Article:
AMS: ready to discover the particle universe
The largest and most complex scientific instrument yet to be fitted to the International Space Station was installed today. Taken into space by the Space Shuttle, the Alpha Magnetic Spectrometer will sift ten thousand cosmic-ray hits every minute, looking for nature’s best-kept particle secrets.
Cosmic rays are high-energy particles that shoot through space close to the speed of light. The newly installed Alpha Magnetic Spectrometer (AMS-02) will detect and catalogue these rays looking for new clues into the fundamental nature of matter.
One of the biggest mysteries that AMS will attempt to solve is where the cosmic rays originate. The fearsome energies of the particles could be generated in the tangled magnetic fields of exploded stars, or perhaps in the hearts of active galaxies, or maybe in places as yet unseen by astronomers.
By collecting and measuring vast numbers of cosmic rays and their energies, particle physicists hope to understand more about how and where they are born.
AMS-02 is the culmination of a programme that launched a prototype detector aboard the Space Shuttle in 1998. Known as AMS-01, the experiment showed the great potential for discovery.
AMS-02 will operate on the International Space Station to 2020 and beyond. Part of its mission is to search for antimatter within the cosmic rays. A European satellite package – Payload for Antimatter Matter Exploration and Light-Nuclei Astrophysics (PAMELA) – has already shown that there is more antimatter in space than conventional astrophysics expects.
One possibility that AMS-02 will investigate is whether it is coming from collisions between particles of ‘dark matter’. This is the mysterious substance that astronomers believe may pervade the Universe, outweighing normal matter by about ten to one.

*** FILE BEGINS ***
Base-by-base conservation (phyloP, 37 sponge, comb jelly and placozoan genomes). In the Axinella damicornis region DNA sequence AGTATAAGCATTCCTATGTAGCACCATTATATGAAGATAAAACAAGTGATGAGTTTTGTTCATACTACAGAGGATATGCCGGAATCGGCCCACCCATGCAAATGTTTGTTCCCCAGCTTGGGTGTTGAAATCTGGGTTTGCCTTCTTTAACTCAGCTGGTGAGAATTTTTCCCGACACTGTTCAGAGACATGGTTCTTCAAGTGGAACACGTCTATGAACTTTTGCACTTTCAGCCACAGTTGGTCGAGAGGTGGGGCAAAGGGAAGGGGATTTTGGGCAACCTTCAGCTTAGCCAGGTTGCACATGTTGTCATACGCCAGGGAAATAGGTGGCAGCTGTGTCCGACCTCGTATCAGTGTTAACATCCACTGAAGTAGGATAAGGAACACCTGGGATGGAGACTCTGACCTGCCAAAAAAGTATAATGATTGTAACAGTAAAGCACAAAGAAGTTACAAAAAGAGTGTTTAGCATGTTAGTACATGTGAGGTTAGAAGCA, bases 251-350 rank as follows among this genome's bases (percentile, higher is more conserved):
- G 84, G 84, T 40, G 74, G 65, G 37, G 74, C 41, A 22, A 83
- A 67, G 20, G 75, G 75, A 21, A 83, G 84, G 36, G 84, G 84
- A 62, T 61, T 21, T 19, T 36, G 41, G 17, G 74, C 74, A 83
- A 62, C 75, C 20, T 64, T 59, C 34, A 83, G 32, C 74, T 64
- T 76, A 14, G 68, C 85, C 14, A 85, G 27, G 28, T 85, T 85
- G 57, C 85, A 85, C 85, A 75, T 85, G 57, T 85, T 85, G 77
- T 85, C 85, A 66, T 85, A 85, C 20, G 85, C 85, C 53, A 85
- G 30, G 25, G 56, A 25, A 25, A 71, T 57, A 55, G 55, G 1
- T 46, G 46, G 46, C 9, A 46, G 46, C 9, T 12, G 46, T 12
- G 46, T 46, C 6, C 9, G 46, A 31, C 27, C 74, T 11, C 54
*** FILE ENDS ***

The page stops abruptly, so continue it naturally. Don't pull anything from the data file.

There is also the remote chance that AMS-02 will detect a particle of anti-helium, left over from the Big Bang itself.
“The most exciting objective of AMS is to probe the unknown; to search for phenomena which exist in nature that we have not yet imagined nor had the tools to discover,” says Nobel Prize Laureate Samuel Ting, who leads the international project.
Significant European participation has gone into the AMS collaboration. The instrument is a unique suite of different detectors and was mostly built in Europe by institutes in Italy, France, Germany, Spain, Portugal and Switzerland, together with the participation of US, China, Russia and Taiwan.
In all, the experiment’s team consists of more than 600 scientists from 56 institutes in 16 countries, with the European involvement coordinated by Prof. Roberto Battiston.
The installation of AMS-02 is part of the ‘DAMA’ (dark matter) mission of ESA astronaut Roberto Vittori, one of the six astronauts on Space Shuttle Endeavour.